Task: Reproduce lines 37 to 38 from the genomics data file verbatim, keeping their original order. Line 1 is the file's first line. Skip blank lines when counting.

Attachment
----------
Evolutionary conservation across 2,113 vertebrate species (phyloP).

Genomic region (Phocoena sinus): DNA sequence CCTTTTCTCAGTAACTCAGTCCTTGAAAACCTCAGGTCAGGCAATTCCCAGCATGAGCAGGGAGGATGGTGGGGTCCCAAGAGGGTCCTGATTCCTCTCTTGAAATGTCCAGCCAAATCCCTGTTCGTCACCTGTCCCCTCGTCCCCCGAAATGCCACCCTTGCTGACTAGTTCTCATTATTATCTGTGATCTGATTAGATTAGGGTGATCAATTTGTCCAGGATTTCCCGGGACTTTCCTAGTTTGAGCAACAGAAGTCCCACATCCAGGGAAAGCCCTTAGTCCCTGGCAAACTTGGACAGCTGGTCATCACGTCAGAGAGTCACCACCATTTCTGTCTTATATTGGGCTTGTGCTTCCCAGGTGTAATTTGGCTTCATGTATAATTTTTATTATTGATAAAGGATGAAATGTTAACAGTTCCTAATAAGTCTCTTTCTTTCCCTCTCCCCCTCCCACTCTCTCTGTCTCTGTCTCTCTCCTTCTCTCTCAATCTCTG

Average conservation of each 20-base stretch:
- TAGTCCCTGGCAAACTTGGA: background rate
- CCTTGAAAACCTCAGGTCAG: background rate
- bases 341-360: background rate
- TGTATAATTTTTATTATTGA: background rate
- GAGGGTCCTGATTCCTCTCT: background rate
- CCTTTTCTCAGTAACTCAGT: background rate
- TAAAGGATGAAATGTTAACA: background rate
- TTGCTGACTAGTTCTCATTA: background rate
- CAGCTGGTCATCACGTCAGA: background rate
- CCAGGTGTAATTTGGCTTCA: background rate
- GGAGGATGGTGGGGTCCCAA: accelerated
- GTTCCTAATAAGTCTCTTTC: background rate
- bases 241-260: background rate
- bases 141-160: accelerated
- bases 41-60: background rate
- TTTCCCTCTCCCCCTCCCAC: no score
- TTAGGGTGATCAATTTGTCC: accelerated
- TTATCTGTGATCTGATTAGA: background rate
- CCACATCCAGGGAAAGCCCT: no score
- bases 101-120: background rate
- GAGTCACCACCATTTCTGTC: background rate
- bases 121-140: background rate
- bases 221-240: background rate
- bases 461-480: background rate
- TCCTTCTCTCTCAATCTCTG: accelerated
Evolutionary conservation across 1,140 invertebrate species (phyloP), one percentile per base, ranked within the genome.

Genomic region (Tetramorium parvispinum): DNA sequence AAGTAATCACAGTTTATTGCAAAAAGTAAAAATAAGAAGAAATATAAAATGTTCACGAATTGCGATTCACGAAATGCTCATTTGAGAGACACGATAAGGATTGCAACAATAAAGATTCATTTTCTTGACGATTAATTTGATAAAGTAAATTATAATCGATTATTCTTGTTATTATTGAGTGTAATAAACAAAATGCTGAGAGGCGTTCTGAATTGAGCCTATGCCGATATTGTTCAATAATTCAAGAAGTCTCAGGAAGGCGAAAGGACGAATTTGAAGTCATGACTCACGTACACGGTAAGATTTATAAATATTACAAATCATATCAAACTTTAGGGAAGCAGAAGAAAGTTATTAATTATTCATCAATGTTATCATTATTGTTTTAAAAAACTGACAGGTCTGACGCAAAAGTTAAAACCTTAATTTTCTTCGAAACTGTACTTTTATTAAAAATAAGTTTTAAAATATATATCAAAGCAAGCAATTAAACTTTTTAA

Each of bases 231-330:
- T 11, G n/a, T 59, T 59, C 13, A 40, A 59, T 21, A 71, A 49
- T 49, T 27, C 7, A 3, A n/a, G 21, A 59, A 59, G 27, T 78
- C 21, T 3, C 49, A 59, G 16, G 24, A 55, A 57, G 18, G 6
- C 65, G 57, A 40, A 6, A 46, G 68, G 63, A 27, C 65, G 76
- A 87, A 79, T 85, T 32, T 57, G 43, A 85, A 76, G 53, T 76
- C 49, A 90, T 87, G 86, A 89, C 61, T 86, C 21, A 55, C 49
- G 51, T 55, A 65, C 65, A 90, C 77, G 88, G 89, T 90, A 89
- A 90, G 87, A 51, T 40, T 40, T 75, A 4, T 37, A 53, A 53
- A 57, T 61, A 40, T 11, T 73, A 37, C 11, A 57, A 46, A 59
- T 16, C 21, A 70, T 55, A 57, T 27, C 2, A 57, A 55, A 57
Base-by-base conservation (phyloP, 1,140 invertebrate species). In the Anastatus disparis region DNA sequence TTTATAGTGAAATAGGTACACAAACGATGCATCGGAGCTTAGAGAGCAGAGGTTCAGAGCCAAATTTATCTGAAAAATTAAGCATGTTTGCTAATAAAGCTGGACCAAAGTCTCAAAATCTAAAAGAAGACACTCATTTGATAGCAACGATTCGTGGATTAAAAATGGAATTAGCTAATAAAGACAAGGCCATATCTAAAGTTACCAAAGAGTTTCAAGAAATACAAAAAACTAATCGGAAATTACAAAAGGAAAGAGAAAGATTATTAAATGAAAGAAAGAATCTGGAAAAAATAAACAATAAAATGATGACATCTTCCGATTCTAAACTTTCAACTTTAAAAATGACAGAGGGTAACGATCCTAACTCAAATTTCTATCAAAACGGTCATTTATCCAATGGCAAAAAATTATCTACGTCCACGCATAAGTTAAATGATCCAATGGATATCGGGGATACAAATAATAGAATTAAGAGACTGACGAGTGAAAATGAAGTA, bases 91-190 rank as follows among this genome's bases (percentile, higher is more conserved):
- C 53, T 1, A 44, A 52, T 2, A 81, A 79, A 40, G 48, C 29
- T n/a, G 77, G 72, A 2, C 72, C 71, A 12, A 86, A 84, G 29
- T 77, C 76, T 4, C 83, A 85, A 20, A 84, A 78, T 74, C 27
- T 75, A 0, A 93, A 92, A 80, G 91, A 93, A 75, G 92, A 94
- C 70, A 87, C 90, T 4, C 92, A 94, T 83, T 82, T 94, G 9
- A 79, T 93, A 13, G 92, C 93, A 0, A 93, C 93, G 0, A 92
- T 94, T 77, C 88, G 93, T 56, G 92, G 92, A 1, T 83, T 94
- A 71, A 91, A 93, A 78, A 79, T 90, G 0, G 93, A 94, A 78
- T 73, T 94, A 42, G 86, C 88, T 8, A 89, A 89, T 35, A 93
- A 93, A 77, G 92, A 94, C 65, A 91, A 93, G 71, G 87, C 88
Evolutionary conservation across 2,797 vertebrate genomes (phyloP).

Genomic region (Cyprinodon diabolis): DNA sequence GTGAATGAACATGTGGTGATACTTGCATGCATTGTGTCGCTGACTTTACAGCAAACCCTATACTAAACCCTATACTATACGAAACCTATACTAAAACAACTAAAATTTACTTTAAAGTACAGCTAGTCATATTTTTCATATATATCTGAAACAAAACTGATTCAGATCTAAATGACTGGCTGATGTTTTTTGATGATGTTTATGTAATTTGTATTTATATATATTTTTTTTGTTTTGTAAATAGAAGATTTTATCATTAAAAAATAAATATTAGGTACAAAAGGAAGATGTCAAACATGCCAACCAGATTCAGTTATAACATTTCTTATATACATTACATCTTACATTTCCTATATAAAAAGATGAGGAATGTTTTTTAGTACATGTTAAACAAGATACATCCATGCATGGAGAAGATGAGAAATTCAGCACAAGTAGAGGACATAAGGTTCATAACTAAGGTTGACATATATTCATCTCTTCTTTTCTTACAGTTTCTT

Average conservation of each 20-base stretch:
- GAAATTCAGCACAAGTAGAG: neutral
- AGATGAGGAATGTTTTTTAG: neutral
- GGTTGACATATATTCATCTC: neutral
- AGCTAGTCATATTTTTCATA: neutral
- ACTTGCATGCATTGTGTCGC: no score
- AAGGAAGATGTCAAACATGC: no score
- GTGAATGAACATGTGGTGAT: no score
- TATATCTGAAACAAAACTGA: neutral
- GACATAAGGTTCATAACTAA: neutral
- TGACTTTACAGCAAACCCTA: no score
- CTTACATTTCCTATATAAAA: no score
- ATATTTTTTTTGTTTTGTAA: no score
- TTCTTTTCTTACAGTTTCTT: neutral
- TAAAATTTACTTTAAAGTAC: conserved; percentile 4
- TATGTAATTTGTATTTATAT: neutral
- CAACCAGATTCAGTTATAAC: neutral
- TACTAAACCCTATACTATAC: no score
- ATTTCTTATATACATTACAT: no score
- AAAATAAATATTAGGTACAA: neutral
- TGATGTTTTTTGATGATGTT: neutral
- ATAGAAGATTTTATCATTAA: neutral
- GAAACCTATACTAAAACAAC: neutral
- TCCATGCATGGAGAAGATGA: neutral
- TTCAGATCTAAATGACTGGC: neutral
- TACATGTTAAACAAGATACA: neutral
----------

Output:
- C 49, A 90, T 87, G 86, A 89, C 61, T 86, C 21, A 55, C 49
- G 51, T 55, A 65, C 65, A 90, C 77, G 88, G 89, T 90, A 89